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Political roundup: Bill would scrap state ballast water rules, which help keep out invasive species

Rebecca Williams
Michigan Radio
Some Michigan legislators want to get rid of the state's ballast water law, and just follow the U.S. Coast Guard's regulations.

More than 185 species of foreign fish, algae, plants, insects, and viruses have been brought into the Great Lakes. Many of them are invasive species that are damaging the lakes, such as zebra mussels, quagga mussels, round gobies, and Phragmites.

About a third of those invasive species were brought here in the ballast water of ocean-going ships. As they picked up their ballast water in foreign ports, they sucked up aquatic life along with it.

For decades, that ballast water and the things that lived in it were simply pumped out into the Great Lakes ports as the ships adjusted to loading and unloading cargo.

In 2005, Michigan passed a law requiring those ocean-going ships to obtain a state permit before docking in Michigan's ports. The permit certified the ships would either not discharge ballast water, or that they'd treat ballast water to kill off foreign critters. Michigan passed that law because it felt the federal government wasn't doing enough to stop invasive species from getting to the Great Lakes.

Now, however, some Michigan legislators want to get rid of the state law, and just follow the U.S. Coast Guard's regulations. The state House passed HB 5095 yesterday. This sort of bill has been sponsored, or co-sponsored, by Representative Gary Glenn repeatedly. He argues the Michigan ballast water restrictions are blocking development of Bay City as a deep water port.

We discussed the issue in our weekly political roundup with Vicki Barnett, a former mayor of Farmington Hills and a former Democratic legislator, and Ken Sikkema, senior policy fellow with Public Sector Consultants and a former Republican majority leader in the state Senate.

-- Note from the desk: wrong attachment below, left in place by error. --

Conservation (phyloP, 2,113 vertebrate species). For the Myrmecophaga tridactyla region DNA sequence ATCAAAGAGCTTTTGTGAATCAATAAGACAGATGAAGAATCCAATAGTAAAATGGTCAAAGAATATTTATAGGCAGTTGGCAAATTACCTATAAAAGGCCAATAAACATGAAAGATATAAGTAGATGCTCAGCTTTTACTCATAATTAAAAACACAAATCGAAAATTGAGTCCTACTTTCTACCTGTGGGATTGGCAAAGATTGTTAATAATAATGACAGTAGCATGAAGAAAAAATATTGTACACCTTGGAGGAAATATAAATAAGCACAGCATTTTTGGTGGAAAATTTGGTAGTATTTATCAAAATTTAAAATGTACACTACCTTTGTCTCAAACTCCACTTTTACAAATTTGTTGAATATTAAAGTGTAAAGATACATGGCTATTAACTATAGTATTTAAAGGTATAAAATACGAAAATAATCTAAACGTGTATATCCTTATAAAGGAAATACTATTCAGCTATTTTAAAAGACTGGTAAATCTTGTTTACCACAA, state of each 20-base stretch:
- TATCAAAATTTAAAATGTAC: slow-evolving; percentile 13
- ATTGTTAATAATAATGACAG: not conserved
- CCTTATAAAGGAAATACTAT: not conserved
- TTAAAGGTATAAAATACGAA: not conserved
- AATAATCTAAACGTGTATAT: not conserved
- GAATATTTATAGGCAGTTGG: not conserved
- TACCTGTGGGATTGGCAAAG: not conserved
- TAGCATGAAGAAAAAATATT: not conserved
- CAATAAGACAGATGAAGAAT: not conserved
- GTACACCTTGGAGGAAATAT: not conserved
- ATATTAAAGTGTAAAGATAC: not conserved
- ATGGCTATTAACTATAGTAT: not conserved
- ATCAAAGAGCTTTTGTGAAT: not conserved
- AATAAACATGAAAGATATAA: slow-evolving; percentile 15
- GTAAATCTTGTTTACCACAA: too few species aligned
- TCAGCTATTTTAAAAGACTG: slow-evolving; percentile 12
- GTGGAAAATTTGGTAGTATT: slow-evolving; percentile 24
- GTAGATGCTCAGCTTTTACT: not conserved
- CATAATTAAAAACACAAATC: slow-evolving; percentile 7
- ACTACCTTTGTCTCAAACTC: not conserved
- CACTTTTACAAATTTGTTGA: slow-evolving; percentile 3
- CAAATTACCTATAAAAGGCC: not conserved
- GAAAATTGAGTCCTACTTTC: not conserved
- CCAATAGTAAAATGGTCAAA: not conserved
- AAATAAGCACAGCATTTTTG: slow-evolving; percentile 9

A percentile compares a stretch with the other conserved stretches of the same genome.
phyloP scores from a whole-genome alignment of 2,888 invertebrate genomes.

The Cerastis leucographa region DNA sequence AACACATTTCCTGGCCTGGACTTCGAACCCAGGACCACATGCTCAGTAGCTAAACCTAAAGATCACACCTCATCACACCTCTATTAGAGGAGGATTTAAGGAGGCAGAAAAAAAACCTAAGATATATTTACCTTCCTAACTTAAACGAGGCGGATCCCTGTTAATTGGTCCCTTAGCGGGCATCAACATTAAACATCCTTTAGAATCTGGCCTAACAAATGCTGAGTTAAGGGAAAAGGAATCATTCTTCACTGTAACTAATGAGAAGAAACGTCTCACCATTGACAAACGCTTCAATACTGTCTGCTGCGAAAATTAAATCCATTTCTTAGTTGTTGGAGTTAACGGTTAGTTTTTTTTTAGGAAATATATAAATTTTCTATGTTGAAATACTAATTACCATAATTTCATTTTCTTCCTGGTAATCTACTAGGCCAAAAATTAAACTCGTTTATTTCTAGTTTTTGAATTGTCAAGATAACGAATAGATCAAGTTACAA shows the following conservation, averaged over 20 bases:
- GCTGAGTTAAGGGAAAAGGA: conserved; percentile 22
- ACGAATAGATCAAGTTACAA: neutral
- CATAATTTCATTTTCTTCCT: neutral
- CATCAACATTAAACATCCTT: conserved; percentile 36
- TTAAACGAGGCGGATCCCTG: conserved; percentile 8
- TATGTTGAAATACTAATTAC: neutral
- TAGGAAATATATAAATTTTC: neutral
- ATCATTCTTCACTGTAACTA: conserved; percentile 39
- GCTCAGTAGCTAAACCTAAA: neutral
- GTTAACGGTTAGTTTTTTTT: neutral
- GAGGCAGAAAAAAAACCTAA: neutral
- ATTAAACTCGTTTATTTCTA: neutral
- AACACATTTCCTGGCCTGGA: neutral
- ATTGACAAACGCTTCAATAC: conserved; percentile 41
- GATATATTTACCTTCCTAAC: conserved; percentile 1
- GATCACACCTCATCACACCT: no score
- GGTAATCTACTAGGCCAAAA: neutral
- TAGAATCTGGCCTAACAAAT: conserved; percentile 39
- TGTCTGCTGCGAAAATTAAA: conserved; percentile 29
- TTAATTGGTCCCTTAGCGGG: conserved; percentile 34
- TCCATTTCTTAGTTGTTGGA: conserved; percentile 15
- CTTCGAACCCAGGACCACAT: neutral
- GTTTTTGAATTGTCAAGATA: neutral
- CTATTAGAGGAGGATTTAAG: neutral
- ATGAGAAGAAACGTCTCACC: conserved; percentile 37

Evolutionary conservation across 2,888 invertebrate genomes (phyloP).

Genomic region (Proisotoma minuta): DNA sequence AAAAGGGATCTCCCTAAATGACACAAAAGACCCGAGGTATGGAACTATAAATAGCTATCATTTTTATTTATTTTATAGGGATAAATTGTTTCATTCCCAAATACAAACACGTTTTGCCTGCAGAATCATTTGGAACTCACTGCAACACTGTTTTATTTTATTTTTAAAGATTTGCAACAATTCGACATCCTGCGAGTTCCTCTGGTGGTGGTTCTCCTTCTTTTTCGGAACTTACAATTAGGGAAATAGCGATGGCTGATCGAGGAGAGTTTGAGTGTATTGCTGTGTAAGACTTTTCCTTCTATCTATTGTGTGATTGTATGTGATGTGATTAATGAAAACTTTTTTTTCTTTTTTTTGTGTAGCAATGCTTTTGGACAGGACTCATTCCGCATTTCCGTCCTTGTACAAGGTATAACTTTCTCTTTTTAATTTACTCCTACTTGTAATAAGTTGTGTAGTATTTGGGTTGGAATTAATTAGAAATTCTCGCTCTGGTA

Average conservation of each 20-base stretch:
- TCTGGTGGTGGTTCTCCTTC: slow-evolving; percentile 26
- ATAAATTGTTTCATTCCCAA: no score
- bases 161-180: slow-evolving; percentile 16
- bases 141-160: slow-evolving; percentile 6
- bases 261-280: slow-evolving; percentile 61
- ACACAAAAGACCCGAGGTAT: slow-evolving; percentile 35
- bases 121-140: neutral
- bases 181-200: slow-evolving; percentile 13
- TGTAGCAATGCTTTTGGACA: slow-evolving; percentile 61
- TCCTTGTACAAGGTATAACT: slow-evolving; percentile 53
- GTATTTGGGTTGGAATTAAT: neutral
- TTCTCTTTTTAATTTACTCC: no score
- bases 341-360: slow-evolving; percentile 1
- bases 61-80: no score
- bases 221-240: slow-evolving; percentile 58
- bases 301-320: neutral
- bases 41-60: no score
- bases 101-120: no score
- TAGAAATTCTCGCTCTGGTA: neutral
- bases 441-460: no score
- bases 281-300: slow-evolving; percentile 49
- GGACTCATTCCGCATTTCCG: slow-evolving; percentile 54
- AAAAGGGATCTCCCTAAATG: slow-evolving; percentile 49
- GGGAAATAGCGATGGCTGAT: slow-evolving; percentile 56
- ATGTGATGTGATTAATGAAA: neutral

Listen to the full conversation with Stateside host Lester Graham above, or read highlights below.

On the law passed in 2005 and what's happened since

Barnett: "The idea when we originally passed the law in 2005 was we were assuming – wrongly so, apparently – that other Great Lakes states would jump on board and also require treatment facilities onboard ships to treat ballast water. That didn’t happen." 

"In fact, all of the other states to which we are a party of the Great Lakes Compact have decided to do what they call ‘harmonization’ with the EPA and with the Coast Guard standards. So, Michigan is out there with higher standards, and yet the lower standards are still in effect for most of the other states and the two provinces that feed into the Great Lakes, which makes Michigan’s law basically untenable..."

"...and had [the other states and provinces] all come aboard, no pun intended, we could have protected the Great Lakes with a much stronger law that would have been in effect for all of the Great Lakes ports. What's happened though is that our agriculture growers have to ship their products much further because they can't load onto ships in Michigan. So it's hurting our agricultural development and it's hurting the development of our port. And it's not just for the Bay City port. It's also for the Detroit port."

On the new bill

Barnett: "[The bill] passed out of the House yesterday and it passed with a major amendment put on by Representative Andy Schor. That amendment still holds to higher standards should the federal standards, or the Coast Guard standards, be diminished."

On the "race to the bottom"

Sikkema: “Lester, I think this has become a race to the bottom." 

"You know... actually about 17 years ago this debate began in earnest. As you mentioned, Michigan passed its stricter law in 2005. At that time, Michigan was leading the charge to protect the Great Lakes from invasive species, and now, we’re in retreat."

"This has become, like I said, a race to the bottom where the floor becomes the ceiling, meaning that because you have so many jurisdictions – federal, Canadian, many states – whoever has the lowest standard kind of sets the ceiling. That’s what I see happening." 

"I think it’s unfortunate, because Michigan has more to lose than any other of the Great Lakes states. We have more Great Lakes shoreline, we’re more dependent economically and recreationally than other states have. But where at one point we were leading the charge to deal with this issue, we're now in retreat.”

Listen above for the full conversation. It includes our political roundup team's thoughts on the auto insurance reform plan that was turned down by the Michigan House.

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